You’re ushered into the casting office and are greeted by a peppy and excited assistant OR a group of people that barely register that you’re in the room to audition. Then they want to chat. “How’s it going?/What did you think of the script?/Do you have any questions?” In the background you can hear the distinct sound of your heart beating so loudly that you can barely hear them asking you these inane questions. Then you realize, no, it’s not your heartbeat it’s the distinct sound of a drill because they’re putting on a new roof on the office while you’re auditioning.

Are we having fun yet? No, we’re not. How can an actor give a great audition against all these odds that seem to be set up as an obstacle course to make them fail? Protect yourself. Yes, YOU have to protect yourself against all these outside elements. Concentration is key but asking, or rather telling them what you need is also crucial. This is what I call “controlling the room”.  If you have a traumatic scene to do and you’re all geared up to connect to the character’s pain emotionally, then you come into an office and have to chat first – protect yourself. You can say, “I’d love to jump into the scene first then we can chat after.” It’s all about the way you ask/tell. If you’re polite and gracious you can get away with murder in this setting – as long as you’re not a diva about it.  Remember, we want you to do well. We want to help you. It’s ok to ask a specific question about the scene, character, screenplay beforehand but make sure that you can use the answer in a very specific way to inform the way you’ll play the upcoming scene.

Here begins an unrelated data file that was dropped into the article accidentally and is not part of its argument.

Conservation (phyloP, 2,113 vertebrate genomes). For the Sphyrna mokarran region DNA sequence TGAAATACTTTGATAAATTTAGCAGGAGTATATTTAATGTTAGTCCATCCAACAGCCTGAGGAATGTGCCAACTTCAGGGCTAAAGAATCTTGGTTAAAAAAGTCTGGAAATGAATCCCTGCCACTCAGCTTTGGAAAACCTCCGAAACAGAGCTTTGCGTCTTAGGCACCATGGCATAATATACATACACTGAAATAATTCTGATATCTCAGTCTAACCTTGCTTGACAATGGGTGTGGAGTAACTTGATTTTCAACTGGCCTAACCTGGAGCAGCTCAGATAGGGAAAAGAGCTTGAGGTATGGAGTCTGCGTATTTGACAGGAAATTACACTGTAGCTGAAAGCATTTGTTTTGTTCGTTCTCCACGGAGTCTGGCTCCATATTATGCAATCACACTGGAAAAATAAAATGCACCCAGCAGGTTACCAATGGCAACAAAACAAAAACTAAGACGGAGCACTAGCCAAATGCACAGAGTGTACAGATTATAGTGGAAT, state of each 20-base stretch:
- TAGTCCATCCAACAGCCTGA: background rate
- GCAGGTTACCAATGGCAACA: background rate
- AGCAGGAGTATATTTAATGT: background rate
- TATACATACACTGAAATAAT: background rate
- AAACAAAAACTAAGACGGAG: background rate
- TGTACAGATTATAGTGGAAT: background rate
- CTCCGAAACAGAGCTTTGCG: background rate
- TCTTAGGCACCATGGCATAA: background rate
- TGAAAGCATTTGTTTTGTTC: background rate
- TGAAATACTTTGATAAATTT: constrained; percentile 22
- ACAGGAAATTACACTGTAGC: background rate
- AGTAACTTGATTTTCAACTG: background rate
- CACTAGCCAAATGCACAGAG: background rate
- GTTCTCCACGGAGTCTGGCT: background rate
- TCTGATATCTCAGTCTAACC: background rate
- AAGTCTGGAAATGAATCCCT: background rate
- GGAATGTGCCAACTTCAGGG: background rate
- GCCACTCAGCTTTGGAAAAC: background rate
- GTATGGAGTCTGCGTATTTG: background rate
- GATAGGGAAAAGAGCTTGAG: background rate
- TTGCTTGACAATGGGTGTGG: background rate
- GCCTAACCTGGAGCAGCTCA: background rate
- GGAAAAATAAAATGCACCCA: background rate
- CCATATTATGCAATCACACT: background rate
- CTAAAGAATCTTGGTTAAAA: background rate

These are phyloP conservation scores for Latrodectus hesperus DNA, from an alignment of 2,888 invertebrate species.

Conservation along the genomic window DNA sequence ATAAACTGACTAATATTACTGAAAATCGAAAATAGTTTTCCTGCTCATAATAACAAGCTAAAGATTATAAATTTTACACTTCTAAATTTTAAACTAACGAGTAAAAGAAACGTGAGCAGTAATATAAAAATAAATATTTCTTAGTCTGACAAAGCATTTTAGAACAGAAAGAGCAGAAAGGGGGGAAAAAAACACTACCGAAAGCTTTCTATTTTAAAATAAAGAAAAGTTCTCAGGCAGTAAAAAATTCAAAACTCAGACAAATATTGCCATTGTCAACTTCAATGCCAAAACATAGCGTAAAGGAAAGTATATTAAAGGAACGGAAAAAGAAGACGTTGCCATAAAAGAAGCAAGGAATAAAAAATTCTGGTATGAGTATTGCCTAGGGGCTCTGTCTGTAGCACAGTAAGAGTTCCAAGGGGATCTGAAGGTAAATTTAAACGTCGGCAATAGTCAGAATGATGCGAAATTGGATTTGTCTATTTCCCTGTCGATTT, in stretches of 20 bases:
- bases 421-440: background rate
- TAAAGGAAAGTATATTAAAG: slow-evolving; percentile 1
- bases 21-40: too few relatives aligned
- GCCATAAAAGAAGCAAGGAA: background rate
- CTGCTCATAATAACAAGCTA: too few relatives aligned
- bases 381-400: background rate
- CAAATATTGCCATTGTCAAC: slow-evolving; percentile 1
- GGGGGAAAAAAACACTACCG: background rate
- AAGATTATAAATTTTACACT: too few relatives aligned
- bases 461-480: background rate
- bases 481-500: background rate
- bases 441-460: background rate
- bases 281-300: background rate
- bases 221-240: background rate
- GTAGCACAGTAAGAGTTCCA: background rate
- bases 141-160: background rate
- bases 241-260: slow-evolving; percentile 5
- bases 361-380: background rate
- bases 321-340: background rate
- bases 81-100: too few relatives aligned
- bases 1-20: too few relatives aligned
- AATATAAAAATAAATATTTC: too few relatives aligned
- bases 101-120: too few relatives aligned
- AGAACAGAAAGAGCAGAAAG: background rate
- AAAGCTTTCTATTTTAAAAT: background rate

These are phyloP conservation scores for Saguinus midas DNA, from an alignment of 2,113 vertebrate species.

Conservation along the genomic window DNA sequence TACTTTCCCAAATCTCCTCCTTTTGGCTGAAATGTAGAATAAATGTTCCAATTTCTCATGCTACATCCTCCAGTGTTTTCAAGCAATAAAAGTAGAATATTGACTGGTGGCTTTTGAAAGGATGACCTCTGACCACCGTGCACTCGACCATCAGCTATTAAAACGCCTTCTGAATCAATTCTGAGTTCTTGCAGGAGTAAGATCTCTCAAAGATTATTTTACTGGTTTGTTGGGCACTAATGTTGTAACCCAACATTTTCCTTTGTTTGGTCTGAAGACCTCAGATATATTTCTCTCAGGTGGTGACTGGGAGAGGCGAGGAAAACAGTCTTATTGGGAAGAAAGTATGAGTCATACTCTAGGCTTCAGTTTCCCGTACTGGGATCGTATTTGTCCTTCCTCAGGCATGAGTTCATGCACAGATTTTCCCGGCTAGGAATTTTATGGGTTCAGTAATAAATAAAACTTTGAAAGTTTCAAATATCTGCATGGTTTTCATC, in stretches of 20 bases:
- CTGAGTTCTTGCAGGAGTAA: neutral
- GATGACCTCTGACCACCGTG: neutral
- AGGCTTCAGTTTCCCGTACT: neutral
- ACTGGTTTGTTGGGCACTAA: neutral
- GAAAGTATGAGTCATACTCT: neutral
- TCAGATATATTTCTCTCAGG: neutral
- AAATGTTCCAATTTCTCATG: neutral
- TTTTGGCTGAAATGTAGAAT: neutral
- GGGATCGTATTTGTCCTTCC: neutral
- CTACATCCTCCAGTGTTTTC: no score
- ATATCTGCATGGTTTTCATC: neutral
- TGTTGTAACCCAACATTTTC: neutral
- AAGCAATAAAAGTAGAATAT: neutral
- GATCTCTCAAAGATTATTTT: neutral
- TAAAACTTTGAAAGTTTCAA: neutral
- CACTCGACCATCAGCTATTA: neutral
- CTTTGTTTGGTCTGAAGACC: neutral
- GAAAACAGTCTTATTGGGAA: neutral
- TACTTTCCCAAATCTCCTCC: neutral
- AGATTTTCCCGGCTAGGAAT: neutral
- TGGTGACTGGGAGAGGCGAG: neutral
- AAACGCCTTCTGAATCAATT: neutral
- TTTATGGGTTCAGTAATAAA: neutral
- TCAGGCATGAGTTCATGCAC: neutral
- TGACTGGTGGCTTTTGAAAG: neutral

If you get lost in the first few moments of the scene, stop and say, “I’m going to start over” and do just that – start over. Don’t ask for permission. You need not make a big deal about it. Don’t apologize and don’t have a meltdown. Remember, you didn’t do anything horrible – but if you flip out and say, “I’m so sorry, can I please start over? Damn I always do that!”, then you give me pause and I’m now worried how you’ll be on set if this happens. It’s how you handle these little speed bumps that shows us what a pro you are.